The Cash Nexus: Money and Power in the Modern World, 1700-2000
Basic Books, 21.02.2002 - 576 Seiten
Conventional wisdom has long claimed that economic change is the prime mover of political change, whether in the age of industry or Internet. But is it? Ferguson thinks it is high time we re-examined the link-the nexus, in Thomas Carlyle's phrase-between economics and politics. His central argument is that the conflicting impulses of sex, violence, and power are together more powerful than money. Among Ferguson's startling claims are: · Nothing has done more to transform the world economy than war, yet wars themselves do not have primarily economic causes. · The present age of economic globalization is coinciding-paradoxically-with political and military fragmentation. · Financial crises are frequently caused by unforeseen political events rather than economic fluctuations. · The relationship between prosperity and government popularity is largely illusory. · Since political and economic liberalization are not self-perpetuating, the so-called triumph of democracy worldwide may be short-lived. · A bold synthesis of political history and modern economic theory, Cash Nexus will transform the landscape of modern history and draw challenging conclusions about the prospects of both capitalism and democracy.
Was andere dazu sagen - Rezension schreiben
Es wurden keine Rezensionen gefunden.
The Rise and Fall of the Warfare State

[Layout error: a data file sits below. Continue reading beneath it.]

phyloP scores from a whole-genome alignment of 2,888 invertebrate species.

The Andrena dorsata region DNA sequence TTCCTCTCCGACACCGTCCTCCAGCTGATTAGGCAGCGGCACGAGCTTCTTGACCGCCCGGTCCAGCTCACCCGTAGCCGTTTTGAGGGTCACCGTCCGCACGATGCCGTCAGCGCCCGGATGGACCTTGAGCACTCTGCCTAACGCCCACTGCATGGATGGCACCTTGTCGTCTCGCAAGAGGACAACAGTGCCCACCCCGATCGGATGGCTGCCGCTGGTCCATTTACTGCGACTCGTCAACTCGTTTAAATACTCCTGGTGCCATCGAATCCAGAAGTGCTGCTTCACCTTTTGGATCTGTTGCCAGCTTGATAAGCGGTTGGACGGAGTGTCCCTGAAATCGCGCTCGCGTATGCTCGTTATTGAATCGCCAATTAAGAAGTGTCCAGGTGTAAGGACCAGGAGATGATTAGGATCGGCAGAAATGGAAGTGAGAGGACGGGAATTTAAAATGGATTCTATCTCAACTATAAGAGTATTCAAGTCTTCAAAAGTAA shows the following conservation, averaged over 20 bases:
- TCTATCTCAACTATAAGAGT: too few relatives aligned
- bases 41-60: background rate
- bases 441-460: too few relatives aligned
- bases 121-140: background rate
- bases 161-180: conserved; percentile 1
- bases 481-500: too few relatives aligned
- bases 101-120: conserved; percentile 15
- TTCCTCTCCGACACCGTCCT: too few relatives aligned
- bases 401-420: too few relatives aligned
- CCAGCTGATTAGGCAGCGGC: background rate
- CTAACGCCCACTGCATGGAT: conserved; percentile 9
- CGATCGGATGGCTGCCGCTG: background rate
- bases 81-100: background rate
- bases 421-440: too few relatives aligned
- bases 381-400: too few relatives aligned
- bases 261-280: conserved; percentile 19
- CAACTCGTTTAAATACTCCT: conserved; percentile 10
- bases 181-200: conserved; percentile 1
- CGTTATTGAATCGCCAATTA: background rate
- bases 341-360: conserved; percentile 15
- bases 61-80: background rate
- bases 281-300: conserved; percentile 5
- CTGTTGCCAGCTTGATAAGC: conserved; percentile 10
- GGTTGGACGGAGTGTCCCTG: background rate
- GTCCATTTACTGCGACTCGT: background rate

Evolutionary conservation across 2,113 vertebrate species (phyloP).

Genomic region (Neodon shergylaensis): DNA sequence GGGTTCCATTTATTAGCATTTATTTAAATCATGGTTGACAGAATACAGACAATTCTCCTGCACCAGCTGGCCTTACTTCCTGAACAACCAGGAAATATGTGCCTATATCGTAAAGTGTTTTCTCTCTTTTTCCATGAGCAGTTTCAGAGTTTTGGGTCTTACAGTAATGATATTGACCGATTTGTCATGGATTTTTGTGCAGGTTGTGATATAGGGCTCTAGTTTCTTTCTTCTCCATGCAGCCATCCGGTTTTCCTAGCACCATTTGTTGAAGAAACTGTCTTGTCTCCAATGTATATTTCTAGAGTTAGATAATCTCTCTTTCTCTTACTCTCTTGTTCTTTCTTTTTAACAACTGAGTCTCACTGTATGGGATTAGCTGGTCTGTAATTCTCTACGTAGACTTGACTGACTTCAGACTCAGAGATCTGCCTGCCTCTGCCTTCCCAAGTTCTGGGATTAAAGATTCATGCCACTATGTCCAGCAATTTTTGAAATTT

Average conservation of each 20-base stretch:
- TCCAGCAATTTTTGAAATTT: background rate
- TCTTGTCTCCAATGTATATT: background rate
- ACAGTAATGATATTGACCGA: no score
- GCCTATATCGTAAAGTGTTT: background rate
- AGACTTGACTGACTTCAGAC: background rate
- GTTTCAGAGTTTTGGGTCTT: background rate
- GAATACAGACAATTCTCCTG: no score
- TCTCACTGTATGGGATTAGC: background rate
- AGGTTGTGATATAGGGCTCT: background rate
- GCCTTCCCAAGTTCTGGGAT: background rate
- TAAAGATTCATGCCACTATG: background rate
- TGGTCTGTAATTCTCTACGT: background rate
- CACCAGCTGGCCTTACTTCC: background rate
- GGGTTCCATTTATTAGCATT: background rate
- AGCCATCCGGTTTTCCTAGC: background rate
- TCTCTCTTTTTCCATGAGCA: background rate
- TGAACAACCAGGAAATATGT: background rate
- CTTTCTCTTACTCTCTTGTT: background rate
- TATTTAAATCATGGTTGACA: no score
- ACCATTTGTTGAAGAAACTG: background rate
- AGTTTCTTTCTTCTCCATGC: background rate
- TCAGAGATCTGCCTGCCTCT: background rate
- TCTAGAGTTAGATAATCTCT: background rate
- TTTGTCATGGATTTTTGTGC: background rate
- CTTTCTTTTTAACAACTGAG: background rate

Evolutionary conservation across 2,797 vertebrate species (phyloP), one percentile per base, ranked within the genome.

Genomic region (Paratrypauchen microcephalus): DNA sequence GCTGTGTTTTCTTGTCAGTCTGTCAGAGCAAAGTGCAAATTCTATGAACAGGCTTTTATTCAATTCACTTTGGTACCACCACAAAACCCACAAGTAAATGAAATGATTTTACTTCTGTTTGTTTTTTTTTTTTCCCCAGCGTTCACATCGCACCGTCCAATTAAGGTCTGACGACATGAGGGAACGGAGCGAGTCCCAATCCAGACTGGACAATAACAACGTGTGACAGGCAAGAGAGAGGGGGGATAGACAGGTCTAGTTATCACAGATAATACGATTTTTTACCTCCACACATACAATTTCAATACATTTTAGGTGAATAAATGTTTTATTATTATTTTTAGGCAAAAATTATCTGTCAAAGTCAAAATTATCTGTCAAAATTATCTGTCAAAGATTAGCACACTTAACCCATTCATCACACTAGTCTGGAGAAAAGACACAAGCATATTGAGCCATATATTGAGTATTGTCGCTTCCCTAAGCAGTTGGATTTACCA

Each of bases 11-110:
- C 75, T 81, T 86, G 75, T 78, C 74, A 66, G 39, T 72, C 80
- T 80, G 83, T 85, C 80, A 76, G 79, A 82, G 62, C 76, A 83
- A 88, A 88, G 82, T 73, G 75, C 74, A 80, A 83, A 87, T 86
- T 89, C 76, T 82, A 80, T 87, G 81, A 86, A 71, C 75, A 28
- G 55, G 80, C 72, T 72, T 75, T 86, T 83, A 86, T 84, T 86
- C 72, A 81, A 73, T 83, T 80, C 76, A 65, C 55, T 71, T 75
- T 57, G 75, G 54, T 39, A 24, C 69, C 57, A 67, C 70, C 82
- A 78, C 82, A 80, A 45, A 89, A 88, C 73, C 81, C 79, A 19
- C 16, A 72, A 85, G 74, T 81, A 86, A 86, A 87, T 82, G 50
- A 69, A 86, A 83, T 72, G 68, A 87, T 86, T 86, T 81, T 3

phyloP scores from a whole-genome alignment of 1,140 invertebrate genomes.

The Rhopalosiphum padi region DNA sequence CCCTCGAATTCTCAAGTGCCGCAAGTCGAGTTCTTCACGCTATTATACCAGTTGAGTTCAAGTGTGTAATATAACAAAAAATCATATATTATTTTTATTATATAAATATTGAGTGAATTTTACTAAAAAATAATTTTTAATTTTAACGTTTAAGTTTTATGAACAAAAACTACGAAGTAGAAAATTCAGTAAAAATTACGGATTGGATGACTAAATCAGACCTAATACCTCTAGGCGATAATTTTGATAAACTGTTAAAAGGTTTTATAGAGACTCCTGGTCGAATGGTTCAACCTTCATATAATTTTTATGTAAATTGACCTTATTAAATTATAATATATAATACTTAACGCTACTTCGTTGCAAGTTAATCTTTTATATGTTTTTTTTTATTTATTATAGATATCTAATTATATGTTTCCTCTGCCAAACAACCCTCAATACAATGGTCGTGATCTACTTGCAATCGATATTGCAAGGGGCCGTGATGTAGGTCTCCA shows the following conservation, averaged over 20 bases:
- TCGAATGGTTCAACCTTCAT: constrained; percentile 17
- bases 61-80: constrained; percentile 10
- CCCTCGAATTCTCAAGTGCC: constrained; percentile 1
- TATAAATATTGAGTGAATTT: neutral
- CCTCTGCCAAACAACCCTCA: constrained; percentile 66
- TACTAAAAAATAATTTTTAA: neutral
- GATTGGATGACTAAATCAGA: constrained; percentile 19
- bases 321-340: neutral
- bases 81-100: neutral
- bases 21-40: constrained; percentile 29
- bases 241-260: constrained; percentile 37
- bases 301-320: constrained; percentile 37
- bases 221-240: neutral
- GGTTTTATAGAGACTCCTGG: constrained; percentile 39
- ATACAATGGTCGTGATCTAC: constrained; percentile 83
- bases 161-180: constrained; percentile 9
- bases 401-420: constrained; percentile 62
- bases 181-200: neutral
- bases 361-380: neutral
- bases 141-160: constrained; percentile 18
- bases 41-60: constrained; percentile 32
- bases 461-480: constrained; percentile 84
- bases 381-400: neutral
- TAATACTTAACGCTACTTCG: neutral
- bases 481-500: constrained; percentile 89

The Commons and the Castle Representation and Administration
19 weitere Abschnitte werden nicht angezeigt.
Andere Ausgaben - Alle anzeigen
According American amount average Bank bonds borrowing Britain British budget burden capital cent central banks century Chapter companies compared cost countries course currency debt decline default defence deficit democracy democratic early economic effect election England Europe European example exchange expenditure fact fall figure fiscal forces foreign France French funds future German global gold growth half higher important income increase inflation institutions interest investment investors issued Italy later least less loans London Stock Exchange major means military million monetary parties percentage period political population possible proportion raise reason reduce relative rise rose Second shares shows social Source spending standard taxation tended tion trade Union United vote wars World yields